HR and training take centre stage as law firms enter interesting times

HR and training take centre stage as law firms enter interesting timesThere is an old Chinese curse that says: “May you live in interesting times.” And if the topics discussed last week by delegates at The Lawyer’s conference on talent management and graduate training are anything to go by, most of the legal industry’s HR managers seem to have fallen victim to it.

The fallout from the credit crunch is becoming harder for HR and training managers to ignore. This was in evidence when Patrick McCann, head of training at Berwin Leighton Paisner (BLP) and chairman of the conference, led a spirited round-table discussion on how to deal with under-utilised lawyers.

With redundancies on the agenda, but only as a last resort, many delegates were looking at alternatives to the deal-based working structures in place at present. These included secondments to clients and busier offices of the firm, as well as offering flexible working schemes to lawyers.

Martina Doyle-Turner, HR manager at Midlands firm Browne Jacobson, argued that attrition should be kept to a minimum despite the downturn. With some recruiters charging a 30 per cent finder’s fee for top laterals, the cost of losing talented individuals is high.

“The very good people are locking down at the moment,” said Doyle-­Turner. “They’re not looking to move from their firms in the ­current climate.”

She added that putting in place mentoring schemes and targeted coaching for top performers reduces the chances of a firm losing its good people.

But the mood at the conference was far from being all doom and gloom.
Earlier in the day, McCann unveiled his plans for career development frameworks at BLP. He said staff had taken to the new plans, despite initial scepticism from lawyers and secretaries alike, adding that the frameworks gave employees a clear structure to their day, detailing exactly what tasks they should be spending their time on. McCann stressed that this sort of clarity was essential during a downturn.

Meanwhile, Jill McMillan, head of leadership and development for investment banking at Merrill Lynch Europe, gave one of the most successful talks of the day – and without once mentioning the credit crunch.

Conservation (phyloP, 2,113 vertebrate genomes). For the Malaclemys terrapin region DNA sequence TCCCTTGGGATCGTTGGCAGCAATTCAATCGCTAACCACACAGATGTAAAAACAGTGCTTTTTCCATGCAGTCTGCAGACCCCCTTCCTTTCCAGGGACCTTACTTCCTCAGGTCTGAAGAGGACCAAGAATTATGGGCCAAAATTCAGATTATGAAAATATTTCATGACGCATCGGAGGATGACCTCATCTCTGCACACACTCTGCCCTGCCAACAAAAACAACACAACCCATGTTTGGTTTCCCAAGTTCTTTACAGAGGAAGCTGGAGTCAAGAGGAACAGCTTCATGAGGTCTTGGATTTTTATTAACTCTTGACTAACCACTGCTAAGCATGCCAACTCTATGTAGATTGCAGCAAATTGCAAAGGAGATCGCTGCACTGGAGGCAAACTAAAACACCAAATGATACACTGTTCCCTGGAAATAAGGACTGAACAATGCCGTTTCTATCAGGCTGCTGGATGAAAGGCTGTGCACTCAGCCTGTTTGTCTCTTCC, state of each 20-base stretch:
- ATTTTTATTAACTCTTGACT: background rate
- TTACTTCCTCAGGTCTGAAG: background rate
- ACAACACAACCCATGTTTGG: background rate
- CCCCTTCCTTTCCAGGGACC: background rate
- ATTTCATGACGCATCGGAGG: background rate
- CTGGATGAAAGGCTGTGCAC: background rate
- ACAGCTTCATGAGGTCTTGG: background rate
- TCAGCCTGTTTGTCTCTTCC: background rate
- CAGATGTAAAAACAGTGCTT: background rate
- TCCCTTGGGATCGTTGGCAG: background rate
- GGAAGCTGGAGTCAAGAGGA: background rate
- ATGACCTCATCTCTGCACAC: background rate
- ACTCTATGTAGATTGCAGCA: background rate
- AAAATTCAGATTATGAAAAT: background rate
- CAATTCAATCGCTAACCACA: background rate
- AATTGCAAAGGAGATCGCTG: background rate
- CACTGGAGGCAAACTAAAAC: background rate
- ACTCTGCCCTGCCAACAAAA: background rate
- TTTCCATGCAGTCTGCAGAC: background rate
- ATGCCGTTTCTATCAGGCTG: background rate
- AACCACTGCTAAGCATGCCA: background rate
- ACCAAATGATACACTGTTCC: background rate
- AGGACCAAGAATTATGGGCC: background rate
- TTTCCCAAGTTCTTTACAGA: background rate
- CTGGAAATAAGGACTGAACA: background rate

She drew parallels between the career path of an investment banker and that of a lawyer, pointing out that the move from senior associate to partner, or senior vice-president to managing director at a bank, was often accompanied by a ­crisis of confidence.

In her experience, she said, the successful candidates, finding themselves out of their comfort zone, went through a dip in performance immediately after ­promotion.

If training and development managers were not quick to react with a mentoring scheme then the new bosses may never adapt to the increased responsibility and eventually leave.

“Being in an investment bank is not dissimilar to working with lawyers,” said McMillan. “We’re good at promoting on past business performance but not so good at identifying the ­people who will excel in the future.”

One trend was clear from the conference – that HR and training will grow in profile as a support function as law firms continue to come to terms with the ­credit crunch.


It’s not easy being an HR ­manager during an economic crisis. But with enough ­preparation and flexibility in the HR strategy, you can ­minimise the damage from a downturn. The following tips are courtesy of delegates at The Lawyer’s recent talent management conference.

1. Don’t panic and
start ­firing people ­indiscriminately
During the last recession many firms made panic cuts and fired too many lawyers. In the subsequent upturn they were left with hefty recruitment bills as they frantically tried to hire them back. Remember: this too shall pass.

2. Use international offices if you have them
If you have offices in booming economies such as the United Arab Emirates or China, now would be a good time to talk to some of your less busy lawyers about relocating.

3. Deal lawyers will have extra time on their hands – use it for training
The sheer amount of lucrative deals available in the years before the crunch means that today’s senior lawyers have been able to put off training, using client deadlines as an excuse. Now that chargeable hours are down you can at last book them on to that ­delegation skills, advanced Excel or anger management course.

4. Now is the time to put in place flexible-working ­packages
Those lawyers who timidly came forward with plans to go part-time during the boom will finally be able to realise their dream. Draw up a list of candidates who you think may be happy to move to flexible hours.

5. Use client secondments to build relationships
You might still be paying the salary of the secondees, but they will return from their stint away with closer ties with the client than ever and improved commercial ­awareness. Just when you need it most.

6. Do not drop your firm’s partnership standards
The market for lateral partner hires is weak. These days the top candidates are more likely to sit out the credit crunch at their current firms. Resist the temptation to promote senior associates into roles they are not ready for.

7. Get your big guns out and pitching for business
In-house counsel will use the financial turbulence as an opportunity to renegotiate their panels and drive down fees. Make sure your firm is at the front of the queue for new work with training on pitching techniques for promising associates, under the guidance of top partners.